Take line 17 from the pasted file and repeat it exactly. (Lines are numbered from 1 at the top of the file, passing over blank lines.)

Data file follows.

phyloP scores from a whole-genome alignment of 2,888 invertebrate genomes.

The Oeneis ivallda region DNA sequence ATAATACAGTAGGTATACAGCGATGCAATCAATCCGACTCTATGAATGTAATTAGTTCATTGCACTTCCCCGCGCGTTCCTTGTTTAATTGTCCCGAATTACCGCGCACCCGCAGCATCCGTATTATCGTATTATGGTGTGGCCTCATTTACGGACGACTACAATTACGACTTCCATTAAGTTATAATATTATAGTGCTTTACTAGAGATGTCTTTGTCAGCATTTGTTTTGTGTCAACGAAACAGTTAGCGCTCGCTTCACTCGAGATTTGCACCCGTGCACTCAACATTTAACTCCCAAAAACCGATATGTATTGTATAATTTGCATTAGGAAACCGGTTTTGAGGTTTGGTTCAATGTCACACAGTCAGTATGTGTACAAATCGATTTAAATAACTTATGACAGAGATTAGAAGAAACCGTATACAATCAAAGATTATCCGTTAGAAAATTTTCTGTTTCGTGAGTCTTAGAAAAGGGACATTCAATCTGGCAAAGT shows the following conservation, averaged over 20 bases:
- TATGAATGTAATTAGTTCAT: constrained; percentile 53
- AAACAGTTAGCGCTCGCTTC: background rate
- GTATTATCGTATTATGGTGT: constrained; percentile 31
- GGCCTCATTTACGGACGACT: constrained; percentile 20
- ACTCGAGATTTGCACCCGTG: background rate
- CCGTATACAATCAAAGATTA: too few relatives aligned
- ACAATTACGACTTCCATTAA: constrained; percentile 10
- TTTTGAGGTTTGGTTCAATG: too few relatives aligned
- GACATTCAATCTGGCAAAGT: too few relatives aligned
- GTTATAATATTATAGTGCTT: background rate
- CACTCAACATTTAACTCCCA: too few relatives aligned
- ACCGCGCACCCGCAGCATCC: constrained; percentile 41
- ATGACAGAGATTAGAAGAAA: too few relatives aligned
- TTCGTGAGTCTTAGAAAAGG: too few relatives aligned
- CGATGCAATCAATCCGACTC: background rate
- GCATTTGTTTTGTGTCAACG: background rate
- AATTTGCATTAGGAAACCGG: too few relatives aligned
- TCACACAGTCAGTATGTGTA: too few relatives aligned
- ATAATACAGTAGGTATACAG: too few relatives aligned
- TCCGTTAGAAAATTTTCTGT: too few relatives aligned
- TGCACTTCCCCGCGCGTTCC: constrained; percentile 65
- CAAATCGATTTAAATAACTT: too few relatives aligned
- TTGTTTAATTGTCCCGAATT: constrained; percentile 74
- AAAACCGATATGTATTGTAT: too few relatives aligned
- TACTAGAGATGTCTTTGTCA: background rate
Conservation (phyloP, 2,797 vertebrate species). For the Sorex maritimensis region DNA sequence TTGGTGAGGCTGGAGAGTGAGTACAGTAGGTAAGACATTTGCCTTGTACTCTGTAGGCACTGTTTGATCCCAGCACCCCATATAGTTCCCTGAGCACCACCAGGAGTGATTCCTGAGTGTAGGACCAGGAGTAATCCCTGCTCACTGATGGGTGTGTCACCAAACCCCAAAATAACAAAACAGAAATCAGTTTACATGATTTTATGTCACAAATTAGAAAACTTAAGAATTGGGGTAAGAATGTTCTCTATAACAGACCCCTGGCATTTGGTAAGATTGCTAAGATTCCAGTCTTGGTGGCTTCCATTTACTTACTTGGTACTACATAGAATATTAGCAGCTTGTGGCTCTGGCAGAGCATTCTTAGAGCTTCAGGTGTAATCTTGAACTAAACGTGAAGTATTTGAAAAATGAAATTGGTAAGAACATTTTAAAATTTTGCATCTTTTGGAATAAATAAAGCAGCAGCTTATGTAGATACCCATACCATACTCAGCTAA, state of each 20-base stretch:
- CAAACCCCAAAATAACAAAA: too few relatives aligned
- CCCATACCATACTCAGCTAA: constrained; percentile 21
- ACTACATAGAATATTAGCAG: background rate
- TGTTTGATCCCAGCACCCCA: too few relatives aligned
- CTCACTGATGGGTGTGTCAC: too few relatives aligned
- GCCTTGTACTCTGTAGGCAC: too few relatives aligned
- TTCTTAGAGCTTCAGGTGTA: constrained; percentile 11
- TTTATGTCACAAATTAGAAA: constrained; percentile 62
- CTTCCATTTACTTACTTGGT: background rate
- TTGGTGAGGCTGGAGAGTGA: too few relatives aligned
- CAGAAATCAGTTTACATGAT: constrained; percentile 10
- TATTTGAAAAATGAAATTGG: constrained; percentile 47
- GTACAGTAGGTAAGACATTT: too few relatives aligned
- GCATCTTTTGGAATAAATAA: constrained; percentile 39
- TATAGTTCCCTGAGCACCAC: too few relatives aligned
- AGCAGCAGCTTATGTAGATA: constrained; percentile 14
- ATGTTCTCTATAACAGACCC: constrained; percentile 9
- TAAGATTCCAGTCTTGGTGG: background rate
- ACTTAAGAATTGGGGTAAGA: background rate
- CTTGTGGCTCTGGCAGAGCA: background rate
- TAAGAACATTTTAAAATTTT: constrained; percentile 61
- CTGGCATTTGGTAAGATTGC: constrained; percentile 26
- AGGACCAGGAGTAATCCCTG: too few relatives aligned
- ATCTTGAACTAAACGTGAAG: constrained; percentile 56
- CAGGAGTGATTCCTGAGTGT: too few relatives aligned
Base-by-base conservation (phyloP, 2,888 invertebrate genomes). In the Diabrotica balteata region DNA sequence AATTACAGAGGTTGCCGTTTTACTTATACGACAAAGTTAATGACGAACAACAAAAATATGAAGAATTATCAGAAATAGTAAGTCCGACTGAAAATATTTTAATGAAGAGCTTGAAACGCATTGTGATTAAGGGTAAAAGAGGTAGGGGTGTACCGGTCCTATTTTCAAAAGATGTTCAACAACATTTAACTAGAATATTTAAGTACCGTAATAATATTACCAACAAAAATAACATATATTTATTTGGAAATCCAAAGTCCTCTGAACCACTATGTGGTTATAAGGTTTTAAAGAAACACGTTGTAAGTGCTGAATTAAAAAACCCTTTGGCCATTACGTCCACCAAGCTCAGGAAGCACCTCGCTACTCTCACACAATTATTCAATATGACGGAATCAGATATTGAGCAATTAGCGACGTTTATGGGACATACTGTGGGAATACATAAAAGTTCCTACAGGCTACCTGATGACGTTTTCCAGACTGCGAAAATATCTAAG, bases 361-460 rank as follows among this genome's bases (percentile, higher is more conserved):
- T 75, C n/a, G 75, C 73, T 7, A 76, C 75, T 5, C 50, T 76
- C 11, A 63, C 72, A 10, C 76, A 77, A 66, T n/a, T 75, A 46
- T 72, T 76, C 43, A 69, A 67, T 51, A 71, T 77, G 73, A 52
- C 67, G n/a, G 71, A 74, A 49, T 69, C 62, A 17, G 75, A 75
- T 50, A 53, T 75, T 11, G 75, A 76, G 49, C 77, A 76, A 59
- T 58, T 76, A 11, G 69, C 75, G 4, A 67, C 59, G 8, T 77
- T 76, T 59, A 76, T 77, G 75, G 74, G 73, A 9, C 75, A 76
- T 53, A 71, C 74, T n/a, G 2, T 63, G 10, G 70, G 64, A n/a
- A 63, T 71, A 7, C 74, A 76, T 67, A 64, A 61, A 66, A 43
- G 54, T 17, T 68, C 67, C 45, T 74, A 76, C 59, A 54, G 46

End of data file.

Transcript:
- CGATGCAATCAATCCGACTC: background rate